When parents divorce and children are subjected to negative changes as a result, the experience can be very painful for their children. Learn how divorce affects teenagers, how to recognize that your teenager may be having trouble coping with divorce in your family, and some helpful steps you can take to ensure that they to grow up to be happy, healthy adults.

By Donald A. Gordon Ph.D. and Jack Arbuthnot Ph.D.

How to Help Your Teenager:

Provide consistent supervision.

Most parents need to improve certain parenting skills; this is true even if a marriage is solid. The preteen and teenage years present risks and challenges that can escalate, and family break-ups increase those risks. Teens resist parent control: they demand freedom and want to make their own decisions.
Lack of supervision is the best predictor of trouble. Parents need to learn to be involved. They must learn to supervise without causing too much conflict.

Don’t withdraw out of frustration.

Many single parents are tempted to let go of control in order to reduce the conflict. This often happens because the other parent is not there to give support, to help when they need a break, and to help think through a problem.

Encourage questions and give honest answers.

Good communication is a critical skill to develop after divorce and children can benefit from open communication. You must do more than just listen well – you need to also give feedback. Another critical skill is discipline, which requires patience, fairness, and consistency. Parents can learn effective methods to help teens, such as solving problems in family meetings and making agreements with teenagers. You need to make your expectations clear (in writing) and set consequences.

Parents need to learn skills to communicate well, which includes listening to their children in an active way and talking about their own feelings without blame. These are often called “I” statements: for example, if your teenager is upset and criticizes you, then you can say, “I feel hurt when you say those things” instead of, “You’re being a mouthy brat. You sound just like your mother (or father). Go to your room!”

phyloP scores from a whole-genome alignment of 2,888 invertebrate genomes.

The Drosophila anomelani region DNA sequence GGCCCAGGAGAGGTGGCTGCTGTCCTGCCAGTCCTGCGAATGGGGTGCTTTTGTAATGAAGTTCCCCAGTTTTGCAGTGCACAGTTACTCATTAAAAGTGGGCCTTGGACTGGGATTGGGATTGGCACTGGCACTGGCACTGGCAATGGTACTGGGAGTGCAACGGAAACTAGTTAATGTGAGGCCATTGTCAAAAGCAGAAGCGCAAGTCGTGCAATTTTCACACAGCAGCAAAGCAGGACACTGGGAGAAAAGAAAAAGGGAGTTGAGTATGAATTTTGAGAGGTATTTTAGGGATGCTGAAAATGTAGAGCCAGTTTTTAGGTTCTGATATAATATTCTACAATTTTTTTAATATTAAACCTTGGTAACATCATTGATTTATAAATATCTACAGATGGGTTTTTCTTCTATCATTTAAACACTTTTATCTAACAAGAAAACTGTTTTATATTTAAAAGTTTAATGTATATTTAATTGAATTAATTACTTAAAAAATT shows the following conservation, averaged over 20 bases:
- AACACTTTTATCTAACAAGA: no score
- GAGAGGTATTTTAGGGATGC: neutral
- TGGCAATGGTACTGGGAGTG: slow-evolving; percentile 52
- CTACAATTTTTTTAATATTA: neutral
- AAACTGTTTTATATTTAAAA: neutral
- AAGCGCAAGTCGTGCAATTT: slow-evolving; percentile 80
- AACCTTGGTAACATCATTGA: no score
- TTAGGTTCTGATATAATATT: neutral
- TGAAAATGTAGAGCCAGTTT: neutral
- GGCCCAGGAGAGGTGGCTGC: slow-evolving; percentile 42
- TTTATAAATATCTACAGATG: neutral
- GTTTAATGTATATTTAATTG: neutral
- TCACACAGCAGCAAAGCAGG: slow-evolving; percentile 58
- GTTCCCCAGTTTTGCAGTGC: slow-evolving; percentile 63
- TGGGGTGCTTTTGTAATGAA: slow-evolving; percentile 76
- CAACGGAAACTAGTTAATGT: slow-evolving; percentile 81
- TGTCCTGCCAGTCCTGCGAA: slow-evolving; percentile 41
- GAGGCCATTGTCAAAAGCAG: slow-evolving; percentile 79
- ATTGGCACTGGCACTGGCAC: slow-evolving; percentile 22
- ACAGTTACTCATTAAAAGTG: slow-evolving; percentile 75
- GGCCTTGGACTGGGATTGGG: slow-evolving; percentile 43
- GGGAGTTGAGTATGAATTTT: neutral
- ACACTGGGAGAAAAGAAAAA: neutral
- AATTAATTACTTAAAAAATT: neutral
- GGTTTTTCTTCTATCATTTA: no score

Let children know that both parents can be right, both can be wrong.

By this age, children realize there are two sides to every story. Most of the time, they’ll be able to handle the lack of certain facts. Encourage them to ask questions, and give them honest and clear answers. Try to state your own views first, then you can try to state the other parent’s views. Try to be fair and neutral.

Let the children talk about their concerns with the other parent, and encourage them to ask the other parent questions. In this way, teens will feel less pressure to “choose sides” – they can begin to understand that each parent sees things differently and that there may be “truth” to both sides.

Avoid double standards in your behavior and theirs.

If the parents are honest, it will help re-build their children’s trust. This is very important. Teens know when a person is not honest – they know when a person is trying to manipulate them. They see double standards that young children do not see. Parents who are not open and honest run a real risk of losing the respect of their teens.

Parents can learn important skills for dealing with teens in an online program. One of these is called Parenting Wisely (see www.parentingwisely.com). In this program, parents select from several choices to solve challenges with teen behavior. They can view a video demonstrating each skill to see how these skills are used in everyday life. A little learning (3-4 hours) goes a long way. It will improve the parent-teen relationship and it will reduce the teen’s risk for behavior problems.

Encourage reasonable responsibilities in the family, but don’t overburden them.

We know teenagers can take on bigger duties in family life, especially if there are younger children in the family. But, in spite of the temptation to do so, parents must not rely on their children for emotional support. Some teens can do a good job of helping a depressed and insecure parent, but this is a major burden for a child. They may not be able to deal with their own emotions and stress.

Parents who break-up need support to cope with their emotions – but they should seek it from close adult friends and family, a mental-health counselor, or a church leader. It’s too much for a child to feel that they must make their parent healthy and happy: it can be crippling to the child’s growth. This is a time when they should be busy exploring their own lives.

what-about-the-childrenThis article was adapted with permission from What About the Children? A Simple Guide For Divorced/Separated And Divorcing Parents (CDE, eighth edition, 2011) by Donald A. Gordon Ph.D. and Jack Arbuthnot Ph.D. Based in Athens, OH, the Center for Divorce Education (CDE) is a non-profit corporation founded in 1987 by a consortium of attorneys and psychologists. The CDE is dedicated to advocating for children and helping parents to minimize the harmful effects that divorce and separation has on children. www.divorce-education.com



Related Articles

For more information about children’s issues during separation and divorce, visit www.DivorceMagazine.com – you’ll find lots of informative articles on the subject.

See also:
How Divorce Affects Preschoolers
How Divorce Affects Young Children
How Divorce Affects Preteens